DAC couldn’t reach an agreement on key issues, such as the types of drone models that should be subject to radio tracking, according to two people familiar with the deliberations. A majority of members on the committee didn’t sign on to its final report, which was submitted to the FAA in early October.
We reached out to the FAA for official comment and a spokesperson for the agency, who asked to remain anonymous, said “The FAA will review the advisory committee’s report and its findings carefully.”
The most worrisome aspect of this development is that members of the committee were deeply divided on many fronts, with hobbyists, police organizations and a diverse group of the vibrant drone industry taking opposing positions. The WSJ report comes as the National Transportation Safety Board (NTSB) is investigating the Sept. 21st incident in which the first proven case of an UAV colliding during flight with a manned aircraft, an Army helicopter, occurred. There were no reported injuries and the helicopter was able to land safely, but the preliminary report indicates that the impact damaged one of the copter’s rotors.
The DAC’s apparent failure to reach consensus is a huge setback for the industry, which is experiencing rapid growth but is still largely prevented from completing missions over people or beyond visual line of sight (BVLOS) of the operator.
DAC was originally created by FAA’s Administrator Michael Huerta in an effort to find solutions to the growing demand by commercial operators and manufacturers to expand Part 107 to allow full integration of manned and unmanned aircraft in controlled airspace, including BVLOS and long flights over populated areas. Even though no specific details have been released on the origins of the disagreement between members of the panel, we suspect that the mandatory enforcement of the Automatic Dependent Surveillance – Broadcast (ADS-B) is playing a key role in the discussions.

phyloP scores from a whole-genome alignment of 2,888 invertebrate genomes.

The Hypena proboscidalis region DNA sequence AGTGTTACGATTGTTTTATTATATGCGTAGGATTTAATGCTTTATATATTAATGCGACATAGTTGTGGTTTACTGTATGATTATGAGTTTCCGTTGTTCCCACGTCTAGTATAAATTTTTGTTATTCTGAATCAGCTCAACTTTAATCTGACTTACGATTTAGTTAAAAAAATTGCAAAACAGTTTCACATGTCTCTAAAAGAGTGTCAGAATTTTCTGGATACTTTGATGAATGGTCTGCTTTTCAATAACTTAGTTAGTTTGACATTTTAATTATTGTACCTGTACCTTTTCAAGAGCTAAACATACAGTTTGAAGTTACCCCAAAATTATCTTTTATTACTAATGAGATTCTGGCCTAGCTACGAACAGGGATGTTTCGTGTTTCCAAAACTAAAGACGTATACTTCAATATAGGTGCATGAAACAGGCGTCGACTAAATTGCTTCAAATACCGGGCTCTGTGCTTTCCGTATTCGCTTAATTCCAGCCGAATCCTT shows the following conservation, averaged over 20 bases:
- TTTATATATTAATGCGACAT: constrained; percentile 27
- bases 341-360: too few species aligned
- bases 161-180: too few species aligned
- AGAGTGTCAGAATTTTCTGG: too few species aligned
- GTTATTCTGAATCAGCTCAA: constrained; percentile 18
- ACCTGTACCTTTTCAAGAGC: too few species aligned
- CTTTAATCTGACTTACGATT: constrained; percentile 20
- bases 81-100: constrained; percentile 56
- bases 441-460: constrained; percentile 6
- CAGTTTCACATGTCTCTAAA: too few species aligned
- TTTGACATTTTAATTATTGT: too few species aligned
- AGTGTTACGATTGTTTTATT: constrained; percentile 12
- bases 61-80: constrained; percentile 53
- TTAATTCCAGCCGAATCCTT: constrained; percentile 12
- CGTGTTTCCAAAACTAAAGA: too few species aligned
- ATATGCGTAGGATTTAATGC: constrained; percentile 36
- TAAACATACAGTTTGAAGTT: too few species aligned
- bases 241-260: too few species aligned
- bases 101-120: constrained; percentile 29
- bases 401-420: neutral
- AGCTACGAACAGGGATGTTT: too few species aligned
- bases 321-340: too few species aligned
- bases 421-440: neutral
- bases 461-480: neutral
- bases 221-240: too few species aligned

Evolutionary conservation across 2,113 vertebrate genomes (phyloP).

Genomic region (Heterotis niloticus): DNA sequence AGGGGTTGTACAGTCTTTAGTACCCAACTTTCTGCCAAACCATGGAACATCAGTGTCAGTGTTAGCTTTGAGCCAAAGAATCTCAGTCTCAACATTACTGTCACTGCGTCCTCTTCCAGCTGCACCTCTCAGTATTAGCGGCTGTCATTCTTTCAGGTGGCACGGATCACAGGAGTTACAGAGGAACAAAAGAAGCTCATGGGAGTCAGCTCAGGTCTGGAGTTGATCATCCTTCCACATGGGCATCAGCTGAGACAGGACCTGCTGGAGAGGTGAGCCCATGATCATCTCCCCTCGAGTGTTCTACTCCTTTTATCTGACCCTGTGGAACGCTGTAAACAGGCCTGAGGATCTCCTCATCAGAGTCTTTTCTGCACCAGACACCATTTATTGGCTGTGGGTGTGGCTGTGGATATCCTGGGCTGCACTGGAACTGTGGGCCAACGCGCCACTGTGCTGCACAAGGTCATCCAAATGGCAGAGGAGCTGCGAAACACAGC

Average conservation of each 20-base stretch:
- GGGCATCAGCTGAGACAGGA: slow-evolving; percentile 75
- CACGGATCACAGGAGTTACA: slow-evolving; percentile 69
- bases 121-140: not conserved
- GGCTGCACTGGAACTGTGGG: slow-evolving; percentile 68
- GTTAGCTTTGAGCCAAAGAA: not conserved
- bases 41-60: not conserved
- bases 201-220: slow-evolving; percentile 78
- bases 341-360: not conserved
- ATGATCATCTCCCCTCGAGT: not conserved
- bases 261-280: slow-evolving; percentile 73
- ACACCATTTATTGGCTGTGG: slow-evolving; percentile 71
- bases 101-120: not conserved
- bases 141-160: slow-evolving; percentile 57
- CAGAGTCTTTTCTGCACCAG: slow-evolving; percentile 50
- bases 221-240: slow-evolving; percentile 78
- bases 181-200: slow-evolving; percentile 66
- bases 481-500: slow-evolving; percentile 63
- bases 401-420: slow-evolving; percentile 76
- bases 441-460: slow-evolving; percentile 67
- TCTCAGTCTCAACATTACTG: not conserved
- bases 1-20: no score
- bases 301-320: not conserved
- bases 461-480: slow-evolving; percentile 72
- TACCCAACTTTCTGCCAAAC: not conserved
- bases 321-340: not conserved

ADS-B is a surveillance technology in which an aircraft determines its position via satellite navigation and periodically broadcast it, therefore allowing active tracking by other aircraft and ATC alike to guarantee situational awareness and self separation. ADS-B will be mandatory on every manned aircraft by 2020 and in order to allow full integration of manned and unmanned aircraft there must be growing pressure from established manufacturers such as Boeing and Lockheed Martin, and General Aviation user’s groups to force every drone wishing to fly in controlled airspace, to have ADS-B on board too.
Installing ADS-B equipment on every drone will add considerable costs to UAV manufacturers and operators alike.
Members of DAC must find a way to suggest regulations that satisfy the objections of federal and local law enforcement groups, which worry that growing civilian UAV operations could become a security and public safety chaos and is critical to expanding operations for the unmanned industry.
Administrator Huerta has hinted since last year his plans to release a proposal to expand Part 107 to allow drone flights over people and BVLOS, but the process is on hold due to objections from law enforcement agencies.
Some type of tracking and detect-and-avoid system is critical for companies like Amazon, FEDEX, UPS and Google which want to use UAVs to deliver retail goods to customers. These companies agree that all drones operating in areas with delivery flights should have to broadcast their identity and position to ensure safety.
The FAA and law enforcement agencies can craft regulations without the agreement of drone-industry sectors, but DAC was created precisely to avoid unilateral action for such a promising new technology. It is likely that the FAA will reconvene the advisory panel and ask them to find ways to reach consensus.